Did you know that online video advertising generated 40% more revenue than TV advertising in APAC? The same goes for Southeast Asia, which is seeing strong growth as well. This means that slowly, but surely, ad spend is surpassing TV advertising revenue. In fact, online video advertising in APAC further enlarged the gap and generated $66.8bn in 2021, as compared to $40.3bn from traditional TV advertising revenue.
Despite the slight decline in 2020 owing to the global pandemic, the online advertising industry has shown positive signals of recovery, bouncing back from 2021. APAC continues to show the fastest growth rate of Subscription Video on Demand (SVoD) and is forecasted to grow over 40% of the global SVoD subscription base by 2026. CTV has also become a hot advertising platform that is picking up speed.
To find out more about this, we spoke to Alexandra Lowes, VP Client Engagement & Growth, APAC, Finecast. They are leading addressable TV company which enables advertisers to personalise TV ads across on-demand, linear and live streaming environments.
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Consumers thrive on the convenience, range of options and quality that streaming adds to their overall TV experience. Countries such as Indonesia, Malaysia and the Philippines have some of the highest number of smartphone owners who stream on their devices, contributing to the 70% of people in APAC who stream content online
Could you give an overview of the online video advertising scene in Southeast Asia?
OTT advertising spending is on an upward trajectory in Southeast Asia. The rise of premium broadcast quality online video is driven by shifting consumer behaviour and video consumption habits.
Based on research from GroupM’s Consumer Eye 2022 report, across APAC, consumers are now spending more time watching paid video streaming services over traditional linear TV. In the Philippines watching paid streaming services is the number one entertainment channel, however other markets like Malaysia and Indonesia have a balance towards both paid and free video entertainment.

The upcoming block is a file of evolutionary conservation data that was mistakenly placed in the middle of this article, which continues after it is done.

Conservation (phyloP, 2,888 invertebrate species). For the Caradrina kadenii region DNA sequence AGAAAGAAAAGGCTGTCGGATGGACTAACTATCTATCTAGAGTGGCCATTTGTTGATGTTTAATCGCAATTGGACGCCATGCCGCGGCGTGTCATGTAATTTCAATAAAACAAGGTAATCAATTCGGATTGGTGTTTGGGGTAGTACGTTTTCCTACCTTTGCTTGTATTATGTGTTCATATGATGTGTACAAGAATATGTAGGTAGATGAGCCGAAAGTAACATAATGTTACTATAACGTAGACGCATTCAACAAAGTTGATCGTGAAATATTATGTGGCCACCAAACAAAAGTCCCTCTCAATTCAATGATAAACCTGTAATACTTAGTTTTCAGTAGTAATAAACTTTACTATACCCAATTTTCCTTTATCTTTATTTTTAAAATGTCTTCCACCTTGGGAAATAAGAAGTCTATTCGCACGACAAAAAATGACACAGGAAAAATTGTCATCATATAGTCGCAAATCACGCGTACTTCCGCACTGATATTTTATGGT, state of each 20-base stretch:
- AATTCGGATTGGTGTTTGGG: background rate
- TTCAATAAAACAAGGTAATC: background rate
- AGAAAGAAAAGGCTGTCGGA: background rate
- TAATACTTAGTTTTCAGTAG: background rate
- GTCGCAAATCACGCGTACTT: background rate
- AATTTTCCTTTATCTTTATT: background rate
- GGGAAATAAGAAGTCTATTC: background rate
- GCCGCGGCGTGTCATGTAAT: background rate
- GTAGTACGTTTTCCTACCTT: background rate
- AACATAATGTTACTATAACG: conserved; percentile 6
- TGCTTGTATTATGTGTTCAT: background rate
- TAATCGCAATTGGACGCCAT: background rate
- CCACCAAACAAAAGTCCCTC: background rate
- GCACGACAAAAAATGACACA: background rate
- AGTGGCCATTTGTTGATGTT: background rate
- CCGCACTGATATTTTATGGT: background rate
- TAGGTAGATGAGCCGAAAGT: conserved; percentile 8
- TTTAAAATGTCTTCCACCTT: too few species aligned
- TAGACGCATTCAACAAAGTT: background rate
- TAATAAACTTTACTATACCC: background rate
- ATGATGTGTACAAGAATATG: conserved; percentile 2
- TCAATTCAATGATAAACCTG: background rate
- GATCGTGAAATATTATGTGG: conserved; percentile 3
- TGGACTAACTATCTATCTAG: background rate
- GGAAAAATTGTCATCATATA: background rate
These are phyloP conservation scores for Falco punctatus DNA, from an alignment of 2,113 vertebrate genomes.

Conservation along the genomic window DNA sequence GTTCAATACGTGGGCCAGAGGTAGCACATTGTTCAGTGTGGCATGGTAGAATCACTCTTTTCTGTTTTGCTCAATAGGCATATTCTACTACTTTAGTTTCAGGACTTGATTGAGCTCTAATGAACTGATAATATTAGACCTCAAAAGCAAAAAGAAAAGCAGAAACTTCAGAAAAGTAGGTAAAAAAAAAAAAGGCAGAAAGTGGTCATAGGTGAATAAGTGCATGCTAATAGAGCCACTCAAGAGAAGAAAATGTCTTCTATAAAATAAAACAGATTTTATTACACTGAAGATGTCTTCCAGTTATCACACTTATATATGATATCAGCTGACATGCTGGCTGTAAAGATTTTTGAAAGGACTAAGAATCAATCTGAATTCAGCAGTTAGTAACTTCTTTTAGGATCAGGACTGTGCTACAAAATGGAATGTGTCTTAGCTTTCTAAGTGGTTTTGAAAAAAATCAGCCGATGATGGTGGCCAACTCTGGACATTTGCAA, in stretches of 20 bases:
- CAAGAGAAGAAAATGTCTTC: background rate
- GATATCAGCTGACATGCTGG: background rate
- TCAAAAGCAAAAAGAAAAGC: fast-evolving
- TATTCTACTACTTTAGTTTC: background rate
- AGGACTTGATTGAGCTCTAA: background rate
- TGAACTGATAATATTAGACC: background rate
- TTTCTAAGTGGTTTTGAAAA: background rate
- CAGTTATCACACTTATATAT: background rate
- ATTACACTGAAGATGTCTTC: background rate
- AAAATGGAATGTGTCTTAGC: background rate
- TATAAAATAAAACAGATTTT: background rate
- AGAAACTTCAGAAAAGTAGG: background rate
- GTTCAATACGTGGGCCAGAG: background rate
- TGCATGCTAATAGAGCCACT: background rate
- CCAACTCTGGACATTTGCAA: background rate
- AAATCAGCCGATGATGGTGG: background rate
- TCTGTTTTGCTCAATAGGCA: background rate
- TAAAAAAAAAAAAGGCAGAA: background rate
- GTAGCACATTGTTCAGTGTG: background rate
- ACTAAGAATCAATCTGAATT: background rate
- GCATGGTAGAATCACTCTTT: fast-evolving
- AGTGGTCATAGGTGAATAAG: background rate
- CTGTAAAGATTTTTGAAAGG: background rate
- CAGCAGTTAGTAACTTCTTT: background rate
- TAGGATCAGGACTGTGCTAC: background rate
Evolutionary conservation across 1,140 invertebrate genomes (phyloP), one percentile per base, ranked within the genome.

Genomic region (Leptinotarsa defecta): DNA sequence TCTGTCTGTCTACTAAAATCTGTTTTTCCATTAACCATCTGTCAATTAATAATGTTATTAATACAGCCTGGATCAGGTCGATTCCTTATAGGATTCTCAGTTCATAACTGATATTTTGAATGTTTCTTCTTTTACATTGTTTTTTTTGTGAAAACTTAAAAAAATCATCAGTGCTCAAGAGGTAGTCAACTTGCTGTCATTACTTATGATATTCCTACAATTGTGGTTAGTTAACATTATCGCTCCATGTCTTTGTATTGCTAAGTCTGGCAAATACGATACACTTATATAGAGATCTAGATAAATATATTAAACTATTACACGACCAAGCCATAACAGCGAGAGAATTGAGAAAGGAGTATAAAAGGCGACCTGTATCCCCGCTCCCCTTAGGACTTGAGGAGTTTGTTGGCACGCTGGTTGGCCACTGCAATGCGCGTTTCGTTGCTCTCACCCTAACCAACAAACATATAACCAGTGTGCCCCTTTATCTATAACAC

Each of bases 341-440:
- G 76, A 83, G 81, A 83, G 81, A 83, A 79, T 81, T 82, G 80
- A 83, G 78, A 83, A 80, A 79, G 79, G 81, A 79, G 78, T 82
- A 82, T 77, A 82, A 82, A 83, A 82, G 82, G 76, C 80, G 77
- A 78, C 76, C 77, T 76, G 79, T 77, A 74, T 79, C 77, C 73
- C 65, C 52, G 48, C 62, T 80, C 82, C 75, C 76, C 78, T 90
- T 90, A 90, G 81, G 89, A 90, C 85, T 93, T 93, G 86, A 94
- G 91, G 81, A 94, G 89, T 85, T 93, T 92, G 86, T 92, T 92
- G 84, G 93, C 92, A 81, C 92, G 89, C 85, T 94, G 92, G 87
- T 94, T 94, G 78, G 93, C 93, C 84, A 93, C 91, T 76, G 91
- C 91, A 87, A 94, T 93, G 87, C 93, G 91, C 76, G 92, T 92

Household names essentially contribute to the success of streaming services but from a local perspective, there has been consistent growth for companies such as Viu and iQIYI. According to research conducted by Conviva, one streaming trend that seems steady across the globe, is the domination of big screens, which is growing even more rapidly in Asia, with the share of viewing time on the big screen as compared to other screens rising significantly from 27% in Q4 2021 to 43% in Q1 2022.
Can you share how online video advertising has evolved since the early days of unskippable YouTube ads?
The digital video ecosystem has undergone major shifts in the past years. Innovation accelerated in the region and globally and digital transformation is being replicated within the traditional TV space. For brands, advertisers and marketers who invest heavily in this space, this is an exciting time. Specifically in the following areas:
- Shoppable ads – QR codes on broadcast inventory with specific call to actions
- Addressable creative – Many are familiar with addressable creative within the digital ecosystem across digital video products, but now opportunities are starting to develop on the big screen.
Many brands get excited about addressable opportunities that sit within the home of one of media’s most loved channels – TV. Premium broadcast inventory combined with amazing creative and targeting opportunities move advertisers to a new era of TV planning and buying that has evolved from the early days of video ads. One to one targeting is still hugely popular, but many brands will continue to prepare themselves for a time when this targeting is less relevant.